On October 24, 1864, physician and dress reform activist Mary Edwards Walker spoke at a local Democratic Party rally held at Doolittle Hall, an auditorium in the mixed-use Doolittle Block. It was one of the first occasions on which any major-party convocation was addressed by a woman.
On January 23, 1885, famed freethought orator Robert Green Ingersoll delivered one of his controversial lectures on religion, "Orthodoxy," at the same site. The auditorium was by then known as the Academy of Music.
The Building and Site. The boxy, mixed-use building stood just north of the Market House, the surviving structure known today as Old City Hall. It was built at an unknown date by Oswego businessman and developer Sylvester Doolittle (1800–1881), who erected a number of commercial structures in the Lake Ontario port city. The building was a nondescript wharfside affair. The auditorium, originally named Doolittle Hall, occupied the upper floor. The ground floor housed a produce wholesaler, a ship's chandler, and other businesses.
In 1875, the building was extensively renovated and reopened as the Academy of Music. The auditorium, renamed Academy of Music Hall, operated for eighteen years. It closed when the building was condemned on December 24, 1892. Demolition followed.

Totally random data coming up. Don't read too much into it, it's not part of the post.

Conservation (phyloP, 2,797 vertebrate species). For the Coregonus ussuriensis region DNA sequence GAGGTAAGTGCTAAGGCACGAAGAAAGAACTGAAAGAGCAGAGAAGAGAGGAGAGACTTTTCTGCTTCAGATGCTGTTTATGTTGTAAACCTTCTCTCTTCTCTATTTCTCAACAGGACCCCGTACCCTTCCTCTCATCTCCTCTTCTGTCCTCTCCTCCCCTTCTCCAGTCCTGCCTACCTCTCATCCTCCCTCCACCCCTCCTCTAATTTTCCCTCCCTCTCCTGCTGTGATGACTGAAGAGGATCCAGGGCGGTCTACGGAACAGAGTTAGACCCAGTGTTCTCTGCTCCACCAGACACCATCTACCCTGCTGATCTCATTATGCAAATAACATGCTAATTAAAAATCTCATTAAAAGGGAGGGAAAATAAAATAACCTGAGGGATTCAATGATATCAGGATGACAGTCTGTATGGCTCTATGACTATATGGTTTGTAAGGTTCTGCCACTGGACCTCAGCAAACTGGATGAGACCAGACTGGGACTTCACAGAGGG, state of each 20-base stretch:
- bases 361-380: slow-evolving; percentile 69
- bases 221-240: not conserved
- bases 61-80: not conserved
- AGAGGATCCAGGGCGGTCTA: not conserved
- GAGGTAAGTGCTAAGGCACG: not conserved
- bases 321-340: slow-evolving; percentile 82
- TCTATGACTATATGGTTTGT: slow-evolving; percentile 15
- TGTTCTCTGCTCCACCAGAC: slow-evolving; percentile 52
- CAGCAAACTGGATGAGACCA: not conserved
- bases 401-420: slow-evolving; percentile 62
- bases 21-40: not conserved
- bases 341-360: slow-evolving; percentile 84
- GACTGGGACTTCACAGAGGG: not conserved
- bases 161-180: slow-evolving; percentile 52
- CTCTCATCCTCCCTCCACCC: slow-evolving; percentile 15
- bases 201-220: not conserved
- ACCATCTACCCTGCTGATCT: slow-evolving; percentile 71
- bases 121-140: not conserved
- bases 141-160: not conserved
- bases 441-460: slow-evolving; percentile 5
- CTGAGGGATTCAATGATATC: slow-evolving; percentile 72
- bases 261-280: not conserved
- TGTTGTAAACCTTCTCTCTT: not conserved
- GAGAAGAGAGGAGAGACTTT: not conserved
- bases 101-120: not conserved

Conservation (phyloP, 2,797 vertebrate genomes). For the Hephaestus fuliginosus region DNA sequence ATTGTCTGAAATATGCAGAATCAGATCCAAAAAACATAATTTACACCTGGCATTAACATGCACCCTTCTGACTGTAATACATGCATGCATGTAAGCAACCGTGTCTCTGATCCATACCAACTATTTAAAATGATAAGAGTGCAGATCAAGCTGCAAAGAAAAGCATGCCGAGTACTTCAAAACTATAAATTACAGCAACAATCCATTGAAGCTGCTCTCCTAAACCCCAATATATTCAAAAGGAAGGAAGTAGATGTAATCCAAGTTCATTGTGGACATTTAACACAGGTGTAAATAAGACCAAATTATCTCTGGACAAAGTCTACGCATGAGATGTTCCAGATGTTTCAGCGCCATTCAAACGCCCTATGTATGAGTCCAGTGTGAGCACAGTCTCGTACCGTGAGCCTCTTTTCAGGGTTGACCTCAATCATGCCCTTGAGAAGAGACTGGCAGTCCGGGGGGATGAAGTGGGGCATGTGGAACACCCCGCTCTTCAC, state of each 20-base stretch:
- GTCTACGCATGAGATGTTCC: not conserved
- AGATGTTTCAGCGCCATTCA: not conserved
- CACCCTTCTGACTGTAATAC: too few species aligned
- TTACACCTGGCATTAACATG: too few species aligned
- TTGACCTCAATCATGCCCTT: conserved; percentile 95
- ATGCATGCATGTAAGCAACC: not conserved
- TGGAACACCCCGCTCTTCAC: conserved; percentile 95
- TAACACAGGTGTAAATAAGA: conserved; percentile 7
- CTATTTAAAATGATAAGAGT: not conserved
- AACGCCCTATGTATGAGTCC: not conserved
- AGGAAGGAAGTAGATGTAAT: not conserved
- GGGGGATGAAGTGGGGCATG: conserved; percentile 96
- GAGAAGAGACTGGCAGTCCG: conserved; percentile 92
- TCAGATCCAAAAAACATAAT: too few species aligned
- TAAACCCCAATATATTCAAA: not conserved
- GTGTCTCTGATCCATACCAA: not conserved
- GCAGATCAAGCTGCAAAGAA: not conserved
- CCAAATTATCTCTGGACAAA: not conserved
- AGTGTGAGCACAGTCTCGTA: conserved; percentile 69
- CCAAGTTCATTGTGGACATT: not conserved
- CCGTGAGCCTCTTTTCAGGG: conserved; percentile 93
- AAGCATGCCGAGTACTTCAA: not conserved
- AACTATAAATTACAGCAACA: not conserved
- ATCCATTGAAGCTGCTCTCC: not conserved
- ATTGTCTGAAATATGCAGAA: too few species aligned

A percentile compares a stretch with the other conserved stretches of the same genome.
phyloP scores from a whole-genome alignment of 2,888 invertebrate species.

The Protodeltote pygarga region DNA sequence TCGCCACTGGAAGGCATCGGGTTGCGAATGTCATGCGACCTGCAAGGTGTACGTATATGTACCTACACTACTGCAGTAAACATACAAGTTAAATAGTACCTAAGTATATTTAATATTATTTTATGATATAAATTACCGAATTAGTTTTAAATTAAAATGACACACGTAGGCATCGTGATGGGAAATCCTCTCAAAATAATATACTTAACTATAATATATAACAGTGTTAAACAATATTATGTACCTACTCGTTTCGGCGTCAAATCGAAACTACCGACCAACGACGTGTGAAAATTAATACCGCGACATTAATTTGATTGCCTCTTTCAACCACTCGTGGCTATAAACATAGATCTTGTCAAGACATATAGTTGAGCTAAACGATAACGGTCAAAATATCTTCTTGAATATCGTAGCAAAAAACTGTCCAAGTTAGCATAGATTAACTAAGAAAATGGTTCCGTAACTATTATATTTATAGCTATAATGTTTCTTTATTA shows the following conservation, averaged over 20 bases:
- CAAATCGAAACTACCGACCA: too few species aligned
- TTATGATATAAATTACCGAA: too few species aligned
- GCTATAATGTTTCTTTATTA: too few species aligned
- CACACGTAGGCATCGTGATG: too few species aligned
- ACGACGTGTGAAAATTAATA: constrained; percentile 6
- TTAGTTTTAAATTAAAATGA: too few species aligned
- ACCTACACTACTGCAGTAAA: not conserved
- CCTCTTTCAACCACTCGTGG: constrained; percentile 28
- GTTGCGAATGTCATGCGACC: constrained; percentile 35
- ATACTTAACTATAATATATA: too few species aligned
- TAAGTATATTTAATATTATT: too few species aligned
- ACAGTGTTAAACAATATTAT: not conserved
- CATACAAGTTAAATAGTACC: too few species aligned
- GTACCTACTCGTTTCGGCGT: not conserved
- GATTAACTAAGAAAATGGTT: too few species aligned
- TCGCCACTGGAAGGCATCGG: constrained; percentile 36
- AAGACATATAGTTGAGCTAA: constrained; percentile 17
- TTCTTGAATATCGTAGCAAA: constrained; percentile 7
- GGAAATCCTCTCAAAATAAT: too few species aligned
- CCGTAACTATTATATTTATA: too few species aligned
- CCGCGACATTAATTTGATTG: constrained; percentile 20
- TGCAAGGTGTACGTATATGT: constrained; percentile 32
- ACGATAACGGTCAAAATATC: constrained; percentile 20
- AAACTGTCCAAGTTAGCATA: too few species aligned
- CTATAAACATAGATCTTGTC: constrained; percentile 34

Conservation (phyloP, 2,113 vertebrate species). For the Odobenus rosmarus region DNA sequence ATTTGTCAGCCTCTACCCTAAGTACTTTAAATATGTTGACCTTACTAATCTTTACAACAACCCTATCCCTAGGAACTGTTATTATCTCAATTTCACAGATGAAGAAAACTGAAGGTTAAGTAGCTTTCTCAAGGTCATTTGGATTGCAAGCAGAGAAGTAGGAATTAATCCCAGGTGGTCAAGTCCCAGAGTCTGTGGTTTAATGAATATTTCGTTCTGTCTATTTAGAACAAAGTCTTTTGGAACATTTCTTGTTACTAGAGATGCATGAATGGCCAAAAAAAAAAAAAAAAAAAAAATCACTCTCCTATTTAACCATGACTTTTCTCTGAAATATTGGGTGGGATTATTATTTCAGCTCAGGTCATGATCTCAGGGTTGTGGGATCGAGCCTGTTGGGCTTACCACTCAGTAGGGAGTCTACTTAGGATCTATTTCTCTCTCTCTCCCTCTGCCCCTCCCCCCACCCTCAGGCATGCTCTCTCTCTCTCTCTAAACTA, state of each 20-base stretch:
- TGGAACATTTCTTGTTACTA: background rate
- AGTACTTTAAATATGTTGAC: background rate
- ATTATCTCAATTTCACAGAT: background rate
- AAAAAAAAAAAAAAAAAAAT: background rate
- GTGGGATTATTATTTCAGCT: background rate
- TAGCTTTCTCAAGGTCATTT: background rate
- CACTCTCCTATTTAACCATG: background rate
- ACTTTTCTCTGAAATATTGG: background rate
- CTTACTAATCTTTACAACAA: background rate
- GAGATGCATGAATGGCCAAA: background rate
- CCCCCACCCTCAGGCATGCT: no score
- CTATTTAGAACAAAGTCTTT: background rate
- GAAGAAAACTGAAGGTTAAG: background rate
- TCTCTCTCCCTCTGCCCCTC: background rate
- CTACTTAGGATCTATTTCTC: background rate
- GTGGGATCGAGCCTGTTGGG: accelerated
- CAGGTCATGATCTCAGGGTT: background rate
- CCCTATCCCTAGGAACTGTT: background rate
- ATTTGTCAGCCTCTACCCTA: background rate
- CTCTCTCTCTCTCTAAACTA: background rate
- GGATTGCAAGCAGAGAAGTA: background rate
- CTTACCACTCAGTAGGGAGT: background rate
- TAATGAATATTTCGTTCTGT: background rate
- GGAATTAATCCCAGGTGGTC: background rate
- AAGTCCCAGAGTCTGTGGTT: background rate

The Richardson Theatre, a state-of-the-art facility by the standards of the time, opened on the Academy of Music site in January 1895. In 1904, the property was purchased and demolished so that railroad tracks that ran down the center of Water Street could be rerouted. (This must have been a very high-priority project to justify buying and razing a theater not even ten years old.) The tracks were removed in the late 1960s or early 1970s, and the site became the municipal parking lot that it is today. Thanks to historian Mark Slosek for research assistance.